HomeSudbury News

Transplant candidate looks to boost donor rates

By: Heidi Ulrichsen - Sudbury Northern Life Staff

 | Feb 04, 2013 - 4:55 PM |
Sudbury resident Danuta Burton (right) died last fall after enduring years of dialysis. She's seen here with her daughter, Bobbie-Lynn Burton, who is also on dialysis. Supplied photo.

Sudbury resident Danuta Burton (right) died last fall after enduring years of dialysis. She's seen here with her daughter, Bobbie-Lynn Burton, who is also on dialysis. Supplied photo.

Mother also suffered from kidney failure

Watching your mother endure the effects of kidney failure and eventually die due to complications from the condition would be difficult for anyone.

But it was especially difficult for 29-year-old Bobbie-Lynn Burton, whose mother, Sudbury resident Danuta Burton, passed away last fall at the age of 57. That's because Bobbie-Lynn also has kidney failure.

Danuta developed the condition due to the effects of Type 1 diabetes. In Bobbie-Lynn's case, her kidneys were damaged when she was a small child due to urinary reflux, and then failed after a kidney infection when she was 23.

Bobbie-Lynn, who grew up in Sudbury, but has lived in Ottawa for the past 10 years, has been on dialysis ever since, a procedure her mother also underwent for 11 years.

“It's very difficult, her going through the same thing that I've been going through,” she said.

“At first, it was easy for me to start dialysis, because she was doing so well. Then as the years went by, especially in the last year, it got difficult seeing her go through that, because I worried that I would be in the same boat.”

Bobbie-Lynn has also been on the waiting list for a kidney transplant for the past six years. She said her mother did receive a kidney transplant in 2006, but had to go back on dialysis immediately, as her body rejected the organ.

But Danuta wasn't just an organ recipient. She was also an organ donor.

After her death, most of her organs were damaged because of the years of medical problems she endured, but her corneas were intact.

“We found out this Monday that her corneas were transplanted into two people,” Bobbie-Lynn said. “So it was amazing to know that happened, you know? We were able to help two people have sight.”

While the kidney transplant didn't work out for Danuta, Bobbie-Lynn said in her case, it could change her life.

That's why she and Craig Dunbar, another young Ottawa kidney transplant candidate, have launched an organ donation awareness campaign.

On Feb. 23, they're hosting an organ donation awareness event in Ottawa, where they hope to have 500 people make their donation intentions known by registering at beadonor.ca.

Right now, Ottawa's organ donor registration rates are only at about 20 per cent, Bobbie-Lynn said.

Thanks to awareness efforts in Greater Sudbury, registration rates in this area are some of the highest in the province, at about 50 per cent. But she said she'd still love it if people in her hometown signed up as organ donors.

Canadian Blood Services will also be testing people's blood types at the Ottawa event.

Knowing your blood type is the first step to become a living donor, Bobbie-Lynn said, adding that she and Dunbar are looking for people who might be willing to donate kidneys to them.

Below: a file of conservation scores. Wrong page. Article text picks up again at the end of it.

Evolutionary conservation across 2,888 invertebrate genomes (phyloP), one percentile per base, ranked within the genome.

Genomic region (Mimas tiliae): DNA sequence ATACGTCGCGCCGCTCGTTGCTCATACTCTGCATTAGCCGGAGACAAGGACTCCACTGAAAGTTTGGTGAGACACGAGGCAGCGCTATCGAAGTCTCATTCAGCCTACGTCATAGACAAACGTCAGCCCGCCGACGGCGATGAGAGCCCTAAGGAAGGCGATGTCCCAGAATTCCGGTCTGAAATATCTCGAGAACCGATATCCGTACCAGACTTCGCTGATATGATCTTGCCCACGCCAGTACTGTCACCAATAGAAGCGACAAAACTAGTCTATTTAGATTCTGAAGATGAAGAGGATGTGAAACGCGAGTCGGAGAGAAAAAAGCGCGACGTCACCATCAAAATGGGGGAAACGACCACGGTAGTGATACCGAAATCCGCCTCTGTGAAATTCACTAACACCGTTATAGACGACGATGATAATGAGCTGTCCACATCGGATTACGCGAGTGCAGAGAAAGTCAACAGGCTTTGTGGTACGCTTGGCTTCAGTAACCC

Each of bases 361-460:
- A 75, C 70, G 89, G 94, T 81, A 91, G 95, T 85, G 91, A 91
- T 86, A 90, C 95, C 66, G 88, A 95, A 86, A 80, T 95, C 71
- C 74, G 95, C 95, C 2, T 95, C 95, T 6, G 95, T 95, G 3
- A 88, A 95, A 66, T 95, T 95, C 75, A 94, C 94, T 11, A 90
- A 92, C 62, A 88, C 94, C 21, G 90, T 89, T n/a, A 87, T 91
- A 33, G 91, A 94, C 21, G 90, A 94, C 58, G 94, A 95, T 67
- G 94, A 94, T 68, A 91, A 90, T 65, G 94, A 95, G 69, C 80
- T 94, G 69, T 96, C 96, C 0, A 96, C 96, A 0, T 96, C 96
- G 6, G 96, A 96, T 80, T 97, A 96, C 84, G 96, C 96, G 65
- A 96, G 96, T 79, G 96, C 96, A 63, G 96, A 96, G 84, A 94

Bobbie-Lynn said she's wanted to raise awareness of organ donation for years, but was inspired to finally take action by fellow Ottawa resident and double lung transplant recipient Hélène Campbell.

Campbell staged a successful organ donation awareness campaign, even spreading her message on the Ellen DeGeneres Show.

“Hélène Campbell had a huge impact on this, because she pretty much blazed the way for all these people to keep doing this as well.”

While Bobbie-Lynn's life isn't easy, she lives as normal a life as possible, holding down a full-time job in the IT field.

For years, she was on traditional dialysis, travelling to an Ottawa hospital three times a week to be hooked up to the machine for four hours at a time.

“With having the dialysis after work, it was very exhausting,” Bobbie-Lynn said. “You don't have a social life. It's hard to balance everything.”

But a few weeks ago, she switched to nocturnal dialysis, meaning that she sleeps at the hospital three times a week while undergoing dialysis for eight hours.

Bobbie-Lynn said she'd like to do home dialysis, but can't because she lives in an apartment building, and a certain amount of renovations are needed to install the necessary equipment, which isn't possible in an apartment.

She said she's already feeling better, because she's getting more hours of dialysis per week.

“I have more energy. I feel like a normal person when I wake up, and I go.”

But dialysis hasn't been without complications for Bobbie-Lynn. In November, a problem with the fistula in her arm, which is used for dialysis access, meant that arm can't be used for dialysis anymore.

Doctors created a temporary dialysis access point, but she now has a blood clot in her upper arm. At a certain point, doctors won't be able to use her arms for dialysis anymore, and could be forced to hook it up on her lower body.

“They can do a lower-body access, but it doesn't work as well, and there's more risk of infection,” she said. “It doesn't last long. They're looking at maybe months, as opposed to years.”

For more information about Bobbie-Lynn's organ donor awareness campaign, visit bobbieskidney.com, facebook.com/groups/bobbielynnkidneyjourney or @BLKidneyJourney on Twitter.
Heidi Ulrichsen

Heidi Ulrichsen

Staff Writer

@heidi_ulrichsen

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